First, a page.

Much has been made of the inappropriate David Hess score but I’ve always kind of liked it. With its nonsense lyrics about wine, cherries, castles, and roads to nowhere, it is actually a great snapshot of the last remnants of hippie folk; the kind of ground John Sebastian basically owned for as long as he pleased. The rocked out, kazoo-laden traveling music is also a point of contention as its bouncy tone really undercuts the basic horror of these people with whom we’re asked to identify also have a couple of teenage girls in their trunk. I get that. I also get that the scenes with the buffoonish cops, hoofing it back to the Collinwood house after hearing the APB but running out of gas halfway there, kill the flow of the film and really don’t much add up to anything. But, to a 12 year old, those two elements saved the film from being relentlessly depressing and unapproachable (like House on the Edge of the Park was).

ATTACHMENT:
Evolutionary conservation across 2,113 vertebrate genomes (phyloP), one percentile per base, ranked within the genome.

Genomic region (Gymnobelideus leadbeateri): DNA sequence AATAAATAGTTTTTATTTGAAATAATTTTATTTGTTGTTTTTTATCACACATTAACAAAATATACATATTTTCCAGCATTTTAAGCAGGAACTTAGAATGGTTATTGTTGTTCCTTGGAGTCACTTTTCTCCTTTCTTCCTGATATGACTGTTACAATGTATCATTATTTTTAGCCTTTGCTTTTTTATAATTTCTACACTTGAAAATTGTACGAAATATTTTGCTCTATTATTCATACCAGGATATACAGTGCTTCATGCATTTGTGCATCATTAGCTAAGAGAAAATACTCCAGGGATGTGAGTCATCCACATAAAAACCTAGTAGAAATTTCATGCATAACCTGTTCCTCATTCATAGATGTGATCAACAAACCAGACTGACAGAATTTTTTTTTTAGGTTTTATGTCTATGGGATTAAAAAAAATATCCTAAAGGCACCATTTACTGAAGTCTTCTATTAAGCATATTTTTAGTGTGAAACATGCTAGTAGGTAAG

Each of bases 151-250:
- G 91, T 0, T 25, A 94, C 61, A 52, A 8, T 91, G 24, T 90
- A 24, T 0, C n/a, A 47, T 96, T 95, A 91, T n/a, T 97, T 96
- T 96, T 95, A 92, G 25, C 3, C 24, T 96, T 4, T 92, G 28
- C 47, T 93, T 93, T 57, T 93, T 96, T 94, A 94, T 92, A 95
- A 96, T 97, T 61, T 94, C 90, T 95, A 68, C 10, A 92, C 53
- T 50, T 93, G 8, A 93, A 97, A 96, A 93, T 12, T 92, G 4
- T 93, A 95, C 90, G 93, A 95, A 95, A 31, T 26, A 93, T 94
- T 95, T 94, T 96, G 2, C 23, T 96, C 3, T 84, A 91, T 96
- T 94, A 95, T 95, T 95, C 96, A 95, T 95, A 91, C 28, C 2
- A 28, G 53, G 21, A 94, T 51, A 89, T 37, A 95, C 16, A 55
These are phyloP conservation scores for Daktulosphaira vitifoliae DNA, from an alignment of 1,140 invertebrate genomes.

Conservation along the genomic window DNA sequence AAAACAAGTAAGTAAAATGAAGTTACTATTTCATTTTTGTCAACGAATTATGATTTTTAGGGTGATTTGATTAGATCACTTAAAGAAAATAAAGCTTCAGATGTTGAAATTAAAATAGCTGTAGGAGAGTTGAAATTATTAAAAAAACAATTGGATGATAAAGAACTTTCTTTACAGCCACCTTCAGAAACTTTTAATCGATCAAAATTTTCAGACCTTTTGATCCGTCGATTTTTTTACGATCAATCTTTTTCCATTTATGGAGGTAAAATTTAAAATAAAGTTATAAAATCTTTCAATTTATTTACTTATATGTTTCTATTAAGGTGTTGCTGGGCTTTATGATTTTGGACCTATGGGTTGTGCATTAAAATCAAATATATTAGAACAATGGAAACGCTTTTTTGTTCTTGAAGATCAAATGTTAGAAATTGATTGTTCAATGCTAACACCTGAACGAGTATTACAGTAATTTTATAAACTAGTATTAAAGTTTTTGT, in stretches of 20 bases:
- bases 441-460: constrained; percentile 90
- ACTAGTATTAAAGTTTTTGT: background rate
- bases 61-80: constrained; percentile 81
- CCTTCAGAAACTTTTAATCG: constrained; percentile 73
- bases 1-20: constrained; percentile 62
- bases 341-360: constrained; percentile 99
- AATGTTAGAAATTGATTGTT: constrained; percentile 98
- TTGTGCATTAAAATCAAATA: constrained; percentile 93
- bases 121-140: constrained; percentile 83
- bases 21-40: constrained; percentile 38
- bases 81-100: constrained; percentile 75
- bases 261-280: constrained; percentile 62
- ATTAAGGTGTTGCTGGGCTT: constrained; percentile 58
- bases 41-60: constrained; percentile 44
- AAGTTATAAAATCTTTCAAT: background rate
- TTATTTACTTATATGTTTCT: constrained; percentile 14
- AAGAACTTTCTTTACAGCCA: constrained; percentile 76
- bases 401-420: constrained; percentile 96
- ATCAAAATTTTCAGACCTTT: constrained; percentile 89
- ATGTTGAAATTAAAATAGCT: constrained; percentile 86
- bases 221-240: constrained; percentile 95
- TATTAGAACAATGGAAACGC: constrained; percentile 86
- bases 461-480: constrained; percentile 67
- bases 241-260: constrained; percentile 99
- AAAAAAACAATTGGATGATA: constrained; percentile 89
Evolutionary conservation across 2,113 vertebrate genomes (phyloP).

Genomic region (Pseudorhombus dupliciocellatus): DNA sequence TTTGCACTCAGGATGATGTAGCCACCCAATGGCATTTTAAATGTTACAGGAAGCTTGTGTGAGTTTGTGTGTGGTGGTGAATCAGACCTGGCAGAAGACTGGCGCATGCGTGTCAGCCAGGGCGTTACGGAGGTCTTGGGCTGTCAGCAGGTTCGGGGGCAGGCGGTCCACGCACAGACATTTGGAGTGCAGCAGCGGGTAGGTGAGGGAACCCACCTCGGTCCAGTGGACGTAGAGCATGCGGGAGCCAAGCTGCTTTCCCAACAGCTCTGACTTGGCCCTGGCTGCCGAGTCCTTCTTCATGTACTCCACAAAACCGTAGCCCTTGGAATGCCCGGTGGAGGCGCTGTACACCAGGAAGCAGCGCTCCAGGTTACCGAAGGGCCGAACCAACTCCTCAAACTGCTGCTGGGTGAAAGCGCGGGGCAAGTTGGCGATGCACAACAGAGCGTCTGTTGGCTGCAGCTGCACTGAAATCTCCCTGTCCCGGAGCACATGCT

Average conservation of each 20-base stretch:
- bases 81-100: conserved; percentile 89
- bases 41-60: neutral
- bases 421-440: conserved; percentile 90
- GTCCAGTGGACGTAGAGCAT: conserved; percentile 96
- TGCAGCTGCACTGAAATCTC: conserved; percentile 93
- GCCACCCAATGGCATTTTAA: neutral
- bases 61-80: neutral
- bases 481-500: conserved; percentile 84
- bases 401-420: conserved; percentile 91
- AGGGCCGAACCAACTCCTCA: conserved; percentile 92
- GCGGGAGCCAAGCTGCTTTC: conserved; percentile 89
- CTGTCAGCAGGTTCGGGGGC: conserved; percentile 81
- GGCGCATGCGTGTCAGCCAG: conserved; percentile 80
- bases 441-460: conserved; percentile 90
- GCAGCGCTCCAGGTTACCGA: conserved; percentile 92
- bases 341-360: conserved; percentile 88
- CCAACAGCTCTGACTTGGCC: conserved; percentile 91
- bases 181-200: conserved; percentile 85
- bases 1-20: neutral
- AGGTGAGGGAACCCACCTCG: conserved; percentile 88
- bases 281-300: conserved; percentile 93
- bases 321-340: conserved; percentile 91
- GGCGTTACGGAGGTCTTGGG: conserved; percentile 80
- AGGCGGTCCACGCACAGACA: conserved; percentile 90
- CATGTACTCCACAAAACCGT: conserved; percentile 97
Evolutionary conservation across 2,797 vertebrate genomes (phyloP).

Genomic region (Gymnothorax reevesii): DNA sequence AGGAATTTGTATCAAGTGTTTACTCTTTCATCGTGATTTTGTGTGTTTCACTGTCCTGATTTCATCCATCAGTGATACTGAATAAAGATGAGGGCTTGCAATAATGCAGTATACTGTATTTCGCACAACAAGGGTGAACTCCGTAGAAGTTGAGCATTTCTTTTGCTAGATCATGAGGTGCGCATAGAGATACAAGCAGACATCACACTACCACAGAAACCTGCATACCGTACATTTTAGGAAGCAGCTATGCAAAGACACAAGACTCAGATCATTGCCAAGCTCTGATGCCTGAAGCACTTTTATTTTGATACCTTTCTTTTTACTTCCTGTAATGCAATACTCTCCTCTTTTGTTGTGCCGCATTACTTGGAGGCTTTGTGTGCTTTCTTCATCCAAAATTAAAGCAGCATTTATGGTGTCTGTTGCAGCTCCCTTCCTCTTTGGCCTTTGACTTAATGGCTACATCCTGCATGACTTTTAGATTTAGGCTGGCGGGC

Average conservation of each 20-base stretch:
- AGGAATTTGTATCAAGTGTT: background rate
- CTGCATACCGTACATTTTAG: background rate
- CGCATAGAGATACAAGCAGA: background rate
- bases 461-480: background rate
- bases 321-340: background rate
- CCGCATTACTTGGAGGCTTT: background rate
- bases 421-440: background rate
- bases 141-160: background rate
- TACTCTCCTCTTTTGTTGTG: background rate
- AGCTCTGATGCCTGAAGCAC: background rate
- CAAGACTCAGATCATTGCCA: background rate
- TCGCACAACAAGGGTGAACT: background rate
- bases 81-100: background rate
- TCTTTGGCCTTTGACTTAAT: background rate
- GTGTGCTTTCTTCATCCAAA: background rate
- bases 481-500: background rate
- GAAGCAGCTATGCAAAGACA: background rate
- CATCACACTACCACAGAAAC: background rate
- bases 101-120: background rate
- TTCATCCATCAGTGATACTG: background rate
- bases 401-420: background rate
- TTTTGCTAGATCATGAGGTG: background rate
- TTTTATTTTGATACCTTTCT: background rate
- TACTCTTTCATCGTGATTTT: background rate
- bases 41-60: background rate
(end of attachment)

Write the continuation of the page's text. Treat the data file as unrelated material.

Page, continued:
Rising above the film’s issues are the performances which completely sell it when it needs sold. The sequence in the woods still stands as the most incredibly horrifying piece of transgressive cinema I’ve ever seen. Completely stark in its realism, when Sandra Peabody’s Mari Collingwood says “I don’t want to do this” while being stripped naked and demeaned, the audience can tell that she means it. Likewise, when Lucy Grantham’s Phyllis Stone is asked to piss herself, she does so. And when Fred Lincoln’s child-molesting, rapist Weasel Padowski tells them both “You’ll have plenty of time to feel the pain,” we want to vomit. While the unknown things in the dark are terrifying, they’re trumped by the immediacy shown here; trapped like a rat in broad daylight and (admittedly conveniently and implausibly) mere yards from your front door. Where most horror films would later call on the heroine to take elaborate steps to come to a successful resolution and defeat the monster, Last House on the Left showed how, in reality, most people can’t even clear the most basic hurdle of getting free and running across the street.